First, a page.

- Mar 3, 2008
- Reaction score
- Heart of Texas
They say that perception is important, especially in politics. So even though Obama’s new, tricked-out bus for his three-day, Midwest bus tour was purchased through a U.S. retailer, the fact that it was made in Canada will surely raise some eyebrows.Rumors started swirling this week on blogs and in comment sections that Obama’s bus — nicknamed “Greyhound One” — was not American-made, which is ironic considering part of the president’s goal on the tour has been to talk about jobs and getting Americans back to work. The New York Post reveals the large vehicles were originally built in Canada by luxury bus-maker Prevost:
President Obama is barnstorming the heartland to boost US jobs in a taxpayer-financed luxury bus the government had custom built — in Canada, The Post has learned.
The $1.1 million vehicle, one of two that Quebec-based Prevost sold the government, has been tricked out by the Secret Service with state-of-the-art security features and creature comforts.
It’s a VIP H3-45 model, the company’s top of the line, and is used by major traveling rock bands.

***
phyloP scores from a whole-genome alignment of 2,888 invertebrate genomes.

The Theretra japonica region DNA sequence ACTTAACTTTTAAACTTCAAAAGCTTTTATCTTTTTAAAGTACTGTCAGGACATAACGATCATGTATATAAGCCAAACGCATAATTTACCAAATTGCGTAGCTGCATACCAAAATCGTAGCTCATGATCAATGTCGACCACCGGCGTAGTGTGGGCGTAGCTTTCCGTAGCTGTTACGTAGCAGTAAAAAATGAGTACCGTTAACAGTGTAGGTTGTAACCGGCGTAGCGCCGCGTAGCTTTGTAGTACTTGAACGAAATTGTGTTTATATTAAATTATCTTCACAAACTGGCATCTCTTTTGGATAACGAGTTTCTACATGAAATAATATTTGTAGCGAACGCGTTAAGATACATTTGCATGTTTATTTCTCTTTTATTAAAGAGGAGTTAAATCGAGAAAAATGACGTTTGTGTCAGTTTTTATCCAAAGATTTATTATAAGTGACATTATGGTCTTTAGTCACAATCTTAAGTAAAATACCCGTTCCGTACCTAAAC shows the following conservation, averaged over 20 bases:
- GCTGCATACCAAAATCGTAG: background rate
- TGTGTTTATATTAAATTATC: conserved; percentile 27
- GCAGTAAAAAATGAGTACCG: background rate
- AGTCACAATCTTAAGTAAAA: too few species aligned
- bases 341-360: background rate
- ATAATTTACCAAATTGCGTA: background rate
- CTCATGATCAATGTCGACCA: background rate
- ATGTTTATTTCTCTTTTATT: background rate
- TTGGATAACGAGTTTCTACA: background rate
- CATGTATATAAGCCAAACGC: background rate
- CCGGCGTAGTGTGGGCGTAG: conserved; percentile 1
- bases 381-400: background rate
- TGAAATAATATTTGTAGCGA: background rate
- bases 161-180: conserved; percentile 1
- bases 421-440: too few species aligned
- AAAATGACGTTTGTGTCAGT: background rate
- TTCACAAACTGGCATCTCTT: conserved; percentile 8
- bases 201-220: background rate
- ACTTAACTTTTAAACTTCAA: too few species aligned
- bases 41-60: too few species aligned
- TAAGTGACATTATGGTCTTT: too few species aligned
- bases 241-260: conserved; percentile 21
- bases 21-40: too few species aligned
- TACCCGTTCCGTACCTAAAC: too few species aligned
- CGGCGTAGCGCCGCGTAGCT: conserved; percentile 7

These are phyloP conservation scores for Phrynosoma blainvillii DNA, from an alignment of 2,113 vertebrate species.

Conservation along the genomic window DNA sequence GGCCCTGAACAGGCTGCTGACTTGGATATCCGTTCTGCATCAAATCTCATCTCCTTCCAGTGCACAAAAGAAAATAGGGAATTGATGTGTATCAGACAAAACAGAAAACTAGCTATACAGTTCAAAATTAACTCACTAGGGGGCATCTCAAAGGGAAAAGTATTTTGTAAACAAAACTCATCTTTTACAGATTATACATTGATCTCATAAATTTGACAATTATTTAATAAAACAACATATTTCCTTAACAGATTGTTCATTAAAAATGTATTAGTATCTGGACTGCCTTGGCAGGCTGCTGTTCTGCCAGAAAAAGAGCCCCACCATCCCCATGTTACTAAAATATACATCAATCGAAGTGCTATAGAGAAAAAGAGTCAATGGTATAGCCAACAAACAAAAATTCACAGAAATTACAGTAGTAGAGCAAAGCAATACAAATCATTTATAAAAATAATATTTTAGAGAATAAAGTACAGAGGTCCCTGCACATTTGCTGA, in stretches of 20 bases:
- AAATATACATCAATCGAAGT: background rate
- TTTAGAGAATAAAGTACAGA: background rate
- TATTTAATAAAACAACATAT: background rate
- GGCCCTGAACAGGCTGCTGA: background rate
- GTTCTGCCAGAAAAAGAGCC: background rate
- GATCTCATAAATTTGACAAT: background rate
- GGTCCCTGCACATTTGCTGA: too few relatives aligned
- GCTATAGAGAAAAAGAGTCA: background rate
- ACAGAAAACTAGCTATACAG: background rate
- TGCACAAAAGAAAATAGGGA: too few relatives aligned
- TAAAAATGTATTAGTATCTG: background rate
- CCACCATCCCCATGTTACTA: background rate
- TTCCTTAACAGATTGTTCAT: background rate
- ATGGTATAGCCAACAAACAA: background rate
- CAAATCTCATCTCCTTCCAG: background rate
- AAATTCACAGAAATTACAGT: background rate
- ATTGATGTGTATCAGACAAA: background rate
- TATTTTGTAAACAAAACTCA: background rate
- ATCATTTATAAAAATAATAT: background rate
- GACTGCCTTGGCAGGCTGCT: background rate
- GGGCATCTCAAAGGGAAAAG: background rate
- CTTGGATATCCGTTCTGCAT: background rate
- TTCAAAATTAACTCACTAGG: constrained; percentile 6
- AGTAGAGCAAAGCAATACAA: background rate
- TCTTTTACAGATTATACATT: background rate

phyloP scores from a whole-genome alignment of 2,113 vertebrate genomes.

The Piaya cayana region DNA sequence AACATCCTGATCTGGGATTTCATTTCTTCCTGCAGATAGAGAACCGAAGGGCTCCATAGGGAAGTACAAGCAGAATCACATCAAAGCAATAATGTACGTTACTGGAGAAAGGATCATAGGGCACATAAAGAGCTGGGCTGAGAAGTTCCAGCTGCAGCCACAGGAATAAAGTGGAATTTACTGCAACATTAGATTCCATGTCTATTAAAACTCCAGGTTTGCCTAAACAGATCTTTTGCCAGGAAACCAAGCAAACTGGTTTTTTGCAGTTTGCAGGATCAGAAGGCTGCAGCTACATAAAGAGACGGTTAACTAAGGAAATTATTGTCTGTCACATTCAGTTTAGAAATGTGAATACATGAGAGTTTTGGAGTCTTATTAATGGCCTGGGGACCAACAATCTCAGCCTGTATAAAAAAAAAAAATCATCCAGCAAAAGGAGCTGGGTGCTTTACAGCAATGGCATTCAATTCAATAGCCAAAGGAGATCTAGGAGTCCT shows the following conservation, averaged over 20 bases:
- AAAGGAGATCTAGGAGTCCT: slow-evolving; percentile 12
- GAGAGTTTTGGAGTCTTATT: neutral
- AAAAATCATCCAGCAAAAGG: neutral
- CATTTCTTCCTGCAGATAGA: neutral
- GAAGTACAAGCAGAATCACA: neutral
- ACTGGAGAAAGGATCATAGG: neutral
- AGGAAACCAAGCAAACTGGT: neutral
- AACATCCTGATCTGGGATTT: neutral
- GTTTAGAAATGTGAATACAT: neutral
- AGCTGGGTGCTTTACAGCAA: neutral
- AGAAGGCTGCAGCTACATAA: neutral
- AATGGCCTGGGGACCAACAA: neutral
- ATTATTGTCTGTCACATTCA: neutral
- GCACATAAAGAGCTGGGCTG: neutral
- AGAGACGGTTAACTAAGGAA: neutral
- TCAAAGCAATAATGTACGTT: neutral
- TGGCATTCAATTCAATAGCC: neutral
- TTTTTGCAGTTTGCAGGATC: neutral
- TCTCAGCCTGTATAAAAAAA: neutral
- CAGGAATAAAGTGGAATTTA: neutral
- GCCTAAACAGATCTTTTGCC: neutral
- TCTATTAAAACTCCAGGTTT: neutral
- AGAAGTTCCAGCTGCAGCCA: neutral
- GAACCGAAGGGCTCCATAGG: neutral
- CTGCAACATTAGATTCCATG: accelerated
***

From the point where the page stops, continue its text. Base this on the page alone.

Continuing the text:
“That’s the more luxurious model,” Christine Garant of Prevost told The Post.
The luxury liner apparently has electronic equipment allowing him to communicate worldwide, armored doors, flat-screen TVs, and comfy couches. But while it has a bathroom, it doesn’t have a sleeping area.
Despite being made in Canada, the Post says, the Government purchased the bus (plus an additional one) for $2.2 million from retailer Hemphill Brothers Coach, based in Tennessee.
Still, the contract allegedly made clear where the buses were made: “The contract lists the country of origin as Canada and place of manufacture as ”outside U.S. – Trade Agreements,” a possible reference to the North American Free Trade Agreement.”
So, should the president be blasted for buying buses not made in America? During times of fiscal restraint, it could be that the government got the best deal by buying foreign buses, so we can’t say for sure. But then again, perception is everything.
What do you think?